I can't tell you how many times I've heard people use the excuse that their equipment is what's holding them back from being truly great. If you aren't a good photographer with an entry level camera, you won't be a good photographer with an expensive camera. I've seen amazing night landscapes done with a Canon Rebel. I've seen incredible shots created with an iPhone. In my opinion, learning on a camera with limitations forces you to use your creativity and not relay on the camera to cover your butt. You'll have to learn how to properly expose and compensate for the limitations of your camera. Remember, digital is still fairly new. Photographers have been creating compelling photographs long before digital advanced to where it has.
If you're comparing your images to others, stop immediately. Do not ever compare. Study. Study what makes those images great. Is it the depth of field? Is the the expression in the subject? Is is the lighting? Chances are it's not "it was shot with a great camera". If what draws you to the image is the lighting, study how to achieve that lighting. Don't hang your head because you haven't already achieved it.
All cameras and lenses have their limitations. You won't get a super blurry background in your portraits if you don't have a long lens with wide aperture. Instead of throwing in the towel because you can't achieve that look, learn how to make portraits without it. It's possible, even if all you have is a cheap kit lens. Would I recommend advertising yourself as a portrait photographer if that's all you have? Absolutely not. However, that doesn't mean you can't use it to learn and get better. Once you've learned how to consistently create amazing images with what you have, then you can consider upgrading. I learned photography on a Canon Rebel 35mm camera. I had a lot of terrible images that were produced with that, but I also had some that I really liked.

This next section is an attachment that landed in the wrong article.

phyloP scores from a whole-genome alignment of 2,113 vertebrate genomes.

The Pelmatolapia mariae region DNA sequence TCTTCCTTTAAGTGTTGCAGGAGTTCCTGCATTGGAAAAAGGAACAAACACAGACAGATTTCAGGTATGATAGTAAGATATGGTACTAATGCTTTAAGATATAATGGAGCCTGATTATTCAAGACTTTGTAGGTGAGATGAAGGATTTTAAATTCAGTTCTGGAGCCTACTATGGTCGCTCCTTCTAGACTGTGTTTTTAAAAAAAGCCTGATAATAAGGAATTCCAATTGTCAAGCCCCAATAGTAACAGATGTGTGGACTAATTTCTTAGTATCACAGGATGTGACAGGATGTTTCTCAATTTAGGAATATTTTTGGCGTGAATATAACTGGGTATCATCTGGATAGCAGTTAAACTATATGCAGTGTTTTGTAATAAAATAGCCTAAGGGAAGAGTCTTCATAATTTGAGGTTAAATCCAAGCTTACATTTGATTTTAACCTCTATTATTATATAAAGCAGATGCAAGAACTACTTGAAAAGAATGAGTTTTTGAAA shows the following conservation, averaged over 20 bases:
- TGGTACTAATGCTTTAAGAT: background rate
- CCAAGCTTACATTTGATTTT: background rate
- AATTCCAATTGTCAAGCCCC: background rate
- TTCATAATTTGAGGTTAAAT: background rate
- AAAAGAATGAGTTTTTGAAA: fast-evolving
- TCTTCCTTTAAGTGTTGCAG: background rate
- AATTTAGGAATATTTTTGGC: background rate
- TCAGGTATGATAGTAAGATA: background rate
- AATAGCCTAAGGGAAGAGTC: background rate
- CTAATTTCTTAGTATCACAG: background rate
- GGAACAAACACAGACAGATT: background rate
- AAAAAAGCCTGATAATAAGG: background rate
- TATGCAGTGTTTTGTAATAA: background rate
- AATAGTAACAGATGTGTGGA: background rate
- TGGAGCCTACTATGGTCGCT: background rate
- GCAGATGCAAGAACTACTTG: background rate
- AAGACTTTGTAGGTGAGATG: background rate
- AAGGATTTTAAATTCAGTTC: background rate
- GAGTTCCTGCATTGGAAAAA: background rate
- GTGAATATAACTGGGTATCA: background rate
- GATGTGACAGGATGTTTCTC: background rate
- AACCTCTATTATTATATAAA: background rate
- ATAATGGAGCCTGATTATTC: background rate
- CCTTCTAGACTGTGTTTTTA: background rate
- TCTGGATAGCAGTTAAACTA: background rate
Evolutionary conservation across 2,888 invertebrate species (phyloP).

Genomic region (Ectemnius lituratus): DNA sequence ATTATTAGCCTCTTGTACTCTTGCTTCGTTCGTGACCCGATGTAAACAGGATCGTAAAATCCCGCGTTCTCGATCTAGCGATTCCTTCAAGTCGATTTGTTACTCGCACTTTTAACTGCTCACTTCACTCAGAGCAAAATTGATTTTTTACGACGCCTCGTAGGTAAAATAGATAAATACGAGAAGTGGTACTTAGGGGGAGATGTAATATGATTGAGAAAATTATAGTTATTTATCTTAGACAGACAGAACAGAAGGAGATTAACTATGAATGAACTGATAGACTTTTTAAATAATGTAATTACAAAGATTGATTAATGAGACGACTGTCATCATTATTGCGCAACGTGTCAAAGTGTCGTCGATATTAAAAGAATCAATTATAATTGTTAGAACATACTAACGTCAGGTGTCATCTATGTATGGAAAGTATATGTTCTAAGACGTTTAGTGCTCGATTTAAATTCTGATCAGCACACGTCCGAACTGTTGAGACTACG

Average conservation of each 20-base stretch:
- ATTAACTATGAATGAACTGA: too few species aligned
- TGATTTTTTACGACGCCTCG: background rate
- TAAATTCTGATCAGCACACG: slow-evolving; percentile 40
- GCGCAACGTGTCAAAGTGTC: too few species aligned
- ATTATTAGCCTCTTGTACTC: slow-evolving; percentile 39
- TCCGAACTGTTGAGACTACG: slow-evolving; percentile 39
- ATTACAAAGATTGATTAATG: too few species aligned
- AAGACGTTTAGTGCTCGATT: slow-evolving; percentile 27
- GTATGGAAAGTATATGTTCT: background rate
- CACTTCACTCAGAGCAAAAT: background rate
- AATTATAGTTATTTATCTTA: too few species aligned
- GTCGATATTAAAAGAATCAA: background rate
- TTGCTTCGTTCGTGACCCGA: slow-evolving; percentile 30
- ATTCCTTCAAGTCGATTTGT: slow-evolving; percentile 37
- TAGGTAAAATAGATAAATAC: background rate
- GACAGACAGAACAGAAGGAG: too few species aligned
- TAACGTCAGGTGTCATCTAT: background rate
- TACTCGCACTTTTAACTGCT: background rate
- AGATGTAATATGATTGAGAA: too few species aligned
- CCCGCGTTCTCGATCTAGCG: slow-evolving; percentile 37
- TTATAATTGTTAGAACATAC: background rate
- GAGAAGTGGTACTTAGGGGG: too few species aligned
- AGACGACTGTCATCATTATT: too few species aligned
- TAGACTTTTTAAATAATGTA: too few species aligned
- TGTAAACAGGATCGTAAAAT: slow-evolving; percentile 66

Here are a few photos from before I had my "super fancy camera" and nice lenses. These were taken with an SLR or DSLR with basic kit lenses.